Scrappage scheme proposals could see prices of diesel cars fall at ‘accelerating’ rate

Scrappage scheme proposals could see prices of diesel cars fall at ‘accelerating’ rate

Diesel car supply will increase across the used car market which will see prices drop for second hand models, according to experts. The new proposals will see motorists offered £6,000 to trade in their highly pilluting models for an electric car. However these government incentives could cause a sudden boost in the number of cars available. 

Tom Leathes, CEO of has warned this could have a knock on effect on prices which could dramatically fall. 

He warned prices for polluting diesel cars have been falling faster than models with different fuel types for several years and could now drop even more under the new proposals. 

Motorists desperate to secure the payout while the scheme is in place will be tempted to throw their car on the market. 

This will lower demand for cars as more options will be available meaning vehicles will be available for much less.

READ MORE: Petrol and diesel owners will be affected by scrappage scheme

Mr Leathes told “Diesel prices have been falling at a faster rate for many years compared to petrol, hybrid and electric equivalents.  

“Following further government incentives on the cards allowing owners to trade them in for cleaner options and new legislation extending the boundaries of ultra-low emissions zones, we expect to see a surge in older diesel cars hitting the market. 

“As diesel car supply increases in the used car market, prices of older diesel models will continue to slump at an accelerating rate.”

Despite advances in the electric car market in recent years it is still petrol and diesel sales which drive car production lines. 

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Data from the Society of Motor Manufacturers and Traders (SMMT) revealed petrol and diesel car transactions accounted for 97.9 percent of all used car sales in the first quarter.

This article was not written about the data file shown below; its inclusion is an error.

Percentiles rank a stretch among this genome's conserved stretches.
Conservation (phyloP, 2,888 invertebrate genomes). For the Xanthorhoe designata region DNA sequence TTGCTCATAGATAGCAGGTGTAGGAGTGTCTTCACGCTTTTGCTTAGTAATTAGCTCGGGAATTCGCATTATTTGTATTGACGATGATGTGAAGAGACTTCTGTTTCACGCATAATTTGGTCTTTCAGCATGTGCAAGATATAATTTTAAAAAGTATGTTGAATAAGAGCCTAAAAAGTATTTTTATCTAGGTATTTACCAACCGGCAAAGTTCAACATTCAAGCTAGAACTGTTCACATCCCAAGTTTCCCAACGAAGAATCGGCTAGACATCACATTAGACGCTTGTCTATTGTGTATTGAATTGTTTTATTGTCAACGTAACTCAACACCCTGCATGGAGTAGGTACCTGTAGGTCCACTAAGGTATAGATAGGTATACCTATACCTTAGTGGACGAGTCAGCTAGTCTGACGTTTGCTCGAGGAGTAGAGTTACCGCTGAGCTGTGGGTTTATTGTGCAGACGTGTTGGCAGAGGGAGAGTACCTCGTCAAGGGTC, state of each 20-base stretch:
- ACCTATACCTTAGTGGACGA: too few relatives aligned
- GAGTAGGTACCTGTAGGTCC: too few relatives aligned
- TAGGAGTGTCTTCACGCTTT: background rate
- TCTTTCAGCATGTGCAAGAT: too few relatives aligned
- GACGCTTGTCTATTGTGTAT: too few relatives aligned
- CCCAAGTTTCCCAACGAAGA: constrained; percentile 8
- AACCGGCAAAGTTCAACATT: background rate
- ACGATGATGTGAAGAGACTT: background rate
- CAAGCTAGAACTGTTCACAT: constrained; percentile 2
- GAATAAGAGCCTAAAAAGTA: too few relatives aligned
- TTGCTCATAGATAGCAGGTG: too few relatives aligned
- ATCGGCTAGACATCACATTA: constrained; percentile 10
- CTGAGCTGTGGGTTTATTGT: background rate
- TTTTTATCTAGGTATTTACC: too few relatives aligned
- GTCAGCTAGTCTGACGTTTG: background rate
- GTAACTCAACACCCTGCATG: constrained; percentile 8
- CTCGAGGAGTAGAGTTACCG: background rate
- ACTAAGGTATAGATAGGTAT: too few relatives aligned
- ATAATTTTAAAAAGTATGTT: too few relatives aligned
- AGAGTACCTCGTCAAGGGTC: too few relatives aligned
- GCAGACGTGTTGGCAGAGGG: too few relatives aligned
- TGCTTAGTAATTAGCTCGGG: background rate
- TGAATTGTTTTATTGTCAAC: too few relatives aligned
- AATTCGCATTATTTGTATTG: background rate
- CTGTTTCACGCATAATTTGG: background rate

New car sales data from February revealed petrol cars made up 60 percent of sales while diesel equated for 22 percent. 

Fully electric models accounted for just three percent of total sales despite manufacturers starting to focus on the new models. 

The scrappage scheme has been introduced to boost car sales across the UK after figures fell by up to 90 percent during lockdown. 

However, experts at Carwow have urged for the scheme to be extended to include plug-in hybrid models due to the “limited number” of fully electric models. 

Fair Fuel UK director Howard Cox has pushed for the government to “think again” over their proposals which he claims will impact owners of petrol and diesel cars. 

He warned low income motorists would not be able to afford a new electric model even with the £6,000 cash injection as some entry level models cost up to £20,000 each. 

However, Mr Leathes said the changes would mean many would look to “make the leap” to electric vehicles if it was affordable for them.

He said his team would expect the market to grow and predicted a dramatic rise in interest for the second hand electric car industry. 

Mr Leathes told “Anyone looking to change their car right now, especially those living near or within ultra-low emission charges will naturally be looking to make the leap to electric if it’s affordable and practical for them to do so.”

He added: “We expect the second-hand electric car market to grow exponentially in years to come as the stock of EVs on the road grows. 

“There will definitely be a surge in demand for used electric cars too as people will try to get older models for a good price.”

Published at Sun, 21 Jun 2020 07:28:00 +0000